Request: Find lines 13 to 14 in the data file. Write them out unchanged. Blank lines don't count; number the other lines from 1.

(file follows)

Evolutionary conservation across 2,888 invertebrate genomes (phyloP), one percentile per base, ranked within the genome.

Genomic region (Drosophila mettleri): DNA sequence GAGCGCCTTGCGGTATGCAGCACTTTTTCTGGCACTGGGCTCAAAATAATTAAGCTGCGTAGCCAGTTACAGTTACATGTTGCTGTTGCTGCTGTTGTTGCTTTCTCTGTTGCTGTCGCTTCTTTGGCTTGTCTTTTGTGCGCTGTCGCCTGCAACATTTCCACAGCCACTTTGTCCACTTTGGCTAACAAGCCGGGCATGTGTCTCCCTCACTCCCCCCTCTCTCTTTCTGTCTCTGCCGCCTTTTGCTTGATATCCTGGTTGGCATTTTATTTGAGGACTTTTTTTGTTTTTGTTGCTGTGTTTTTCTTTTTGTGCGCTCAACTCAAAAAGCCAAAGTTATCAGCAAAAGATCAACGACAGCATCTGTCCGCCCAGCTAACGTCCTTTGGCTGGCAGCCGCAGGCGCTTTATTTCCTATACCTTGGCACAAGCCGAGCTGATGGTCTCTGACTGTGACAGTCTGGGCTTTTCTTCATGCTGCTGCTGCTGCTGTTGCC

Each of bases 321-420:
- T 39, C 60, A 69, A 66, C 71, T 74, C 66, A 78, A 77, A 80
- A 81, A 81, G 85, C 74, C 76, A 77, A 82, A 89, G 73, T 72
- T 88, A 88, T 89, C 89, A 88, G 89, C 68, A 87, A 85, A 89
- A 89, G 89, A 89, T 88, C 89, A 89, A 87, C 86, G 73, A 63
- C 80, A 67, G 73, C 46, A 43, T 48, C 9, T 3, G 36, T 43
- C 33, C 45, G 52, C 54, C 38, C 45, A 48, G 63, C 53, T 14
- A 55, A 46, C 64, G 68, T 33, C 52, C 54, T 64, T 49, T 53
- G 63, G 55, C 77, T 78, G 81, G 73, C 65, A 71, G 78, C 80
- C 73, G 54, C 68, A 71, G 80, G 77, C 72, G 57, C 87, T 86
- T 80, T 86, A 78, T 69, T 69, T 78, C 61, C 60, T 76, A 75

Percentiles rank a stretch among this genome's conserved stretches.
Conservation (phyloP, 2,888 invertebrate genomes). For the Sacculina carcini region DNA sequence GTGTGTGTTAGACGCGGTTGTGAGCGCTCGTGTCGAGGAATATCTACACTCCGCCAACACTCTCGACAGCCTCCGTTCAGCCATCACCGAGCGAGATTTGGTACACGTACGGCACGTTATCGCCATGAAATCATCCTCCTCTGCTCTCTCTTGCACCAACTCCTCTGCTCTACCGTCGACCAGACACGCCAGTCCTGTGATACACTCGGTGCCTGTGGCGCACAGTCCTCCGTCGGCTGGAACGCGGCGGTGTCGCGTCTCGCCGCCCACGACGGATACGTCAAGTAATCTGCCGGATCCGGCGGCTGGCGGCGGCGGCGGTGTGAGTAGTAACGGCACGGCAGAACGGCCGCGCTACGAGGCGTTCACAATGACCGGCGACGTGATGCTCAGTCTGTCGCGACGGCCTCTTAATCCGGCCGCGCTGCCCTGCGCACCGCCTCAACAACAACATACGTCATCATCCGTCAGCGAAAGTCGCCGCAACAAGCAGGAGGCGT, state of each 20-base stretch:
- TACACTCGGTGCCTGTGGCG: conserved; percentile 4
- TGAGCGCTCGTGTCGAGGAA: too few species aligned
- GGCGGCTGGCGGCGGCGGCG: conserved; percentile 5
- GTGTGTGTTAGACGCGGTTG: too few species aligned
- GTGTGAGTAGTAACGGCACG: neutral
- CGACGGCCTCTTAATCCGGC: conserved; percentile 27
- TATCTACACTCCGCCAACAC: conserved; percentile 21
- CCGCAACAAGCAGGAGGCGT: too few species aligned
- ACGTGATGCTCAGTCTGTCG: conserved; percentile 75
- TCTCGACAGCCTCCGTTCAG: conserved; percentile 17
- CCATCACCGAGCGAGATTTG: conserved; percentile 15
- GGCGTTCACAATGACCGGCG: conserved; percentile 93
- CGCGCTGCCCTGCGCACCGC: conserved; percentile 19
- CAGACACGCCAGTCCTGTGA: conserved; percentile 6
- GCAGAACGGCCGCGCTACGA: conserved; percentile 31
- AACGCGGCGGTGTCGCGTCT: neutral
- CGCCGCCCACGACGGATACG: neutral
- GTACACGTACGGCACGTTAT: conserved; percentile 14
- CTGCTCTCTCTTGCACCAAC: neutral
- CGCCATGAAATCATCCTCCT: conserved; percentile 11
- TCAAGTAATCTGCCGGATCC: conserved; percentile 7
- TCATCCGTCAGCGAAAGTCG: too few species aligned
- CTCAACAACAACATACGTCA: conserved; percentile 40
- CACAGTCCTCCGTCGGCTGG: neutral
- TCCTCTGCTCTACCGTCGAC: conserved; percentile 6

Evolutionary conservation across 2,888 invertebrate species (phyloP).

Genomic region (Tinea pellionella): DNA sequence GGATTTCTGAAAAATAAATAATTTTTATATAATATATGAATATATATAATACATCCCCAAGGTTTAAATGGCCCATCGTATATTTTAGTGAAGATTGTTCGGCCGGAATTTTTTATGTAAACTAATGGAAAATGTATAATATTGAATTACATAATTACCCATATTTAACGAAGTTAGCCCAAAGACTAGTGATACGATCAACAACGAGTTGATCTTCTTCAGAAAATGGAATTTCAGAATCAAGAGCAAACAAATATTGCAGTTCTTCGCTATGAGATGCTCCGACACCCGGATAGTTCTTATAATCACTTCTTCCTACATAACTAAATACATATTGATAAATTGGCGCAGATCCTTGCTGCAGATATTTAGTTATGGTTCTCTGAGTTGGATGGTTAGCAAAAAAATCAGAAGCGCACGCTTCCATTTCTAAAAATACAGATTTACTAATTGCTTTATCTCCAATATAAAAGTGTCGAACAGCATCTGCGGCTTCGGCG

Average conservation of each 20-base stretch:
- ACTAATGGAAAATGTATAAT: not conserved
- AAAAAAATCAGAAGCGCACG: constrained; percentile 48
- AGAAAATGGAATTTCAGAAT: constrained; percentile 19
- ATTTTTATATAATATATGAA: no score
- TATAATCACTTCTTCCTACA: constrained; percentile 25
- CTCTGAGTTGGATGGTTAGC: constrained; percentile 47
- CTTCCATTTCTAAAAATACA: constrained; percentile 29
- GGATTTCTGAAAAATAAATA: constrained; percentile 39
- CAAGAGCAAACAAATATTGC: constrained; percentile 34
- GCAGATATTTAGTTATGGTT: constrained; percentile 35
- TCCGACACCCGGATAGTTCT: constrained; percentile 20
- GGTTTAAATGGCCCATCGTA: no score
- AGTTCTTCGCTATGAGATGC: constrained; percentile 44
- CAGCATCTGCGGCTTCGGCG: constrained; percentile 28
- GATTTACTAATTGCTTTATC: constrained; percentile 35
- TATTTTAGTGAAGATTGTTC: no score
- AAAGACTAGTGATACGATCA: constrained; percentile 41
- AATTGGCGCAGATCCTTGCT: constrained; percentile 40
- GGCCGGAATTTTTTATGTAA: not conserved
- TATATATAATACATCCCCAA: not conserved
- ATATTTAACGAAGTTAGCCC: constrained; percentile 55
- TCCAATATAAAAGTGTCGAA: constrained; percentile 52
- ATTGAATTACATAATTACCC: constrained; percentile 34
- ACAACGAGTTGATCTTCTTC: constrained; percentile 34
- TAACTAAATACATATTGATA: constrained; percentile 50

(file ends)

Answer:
- T 80, T 86, A 78, T 69, T 69, T 78, C 61, C 60, T 76, A 75

Percentiles rank a stretch among this genome's conserved stretches.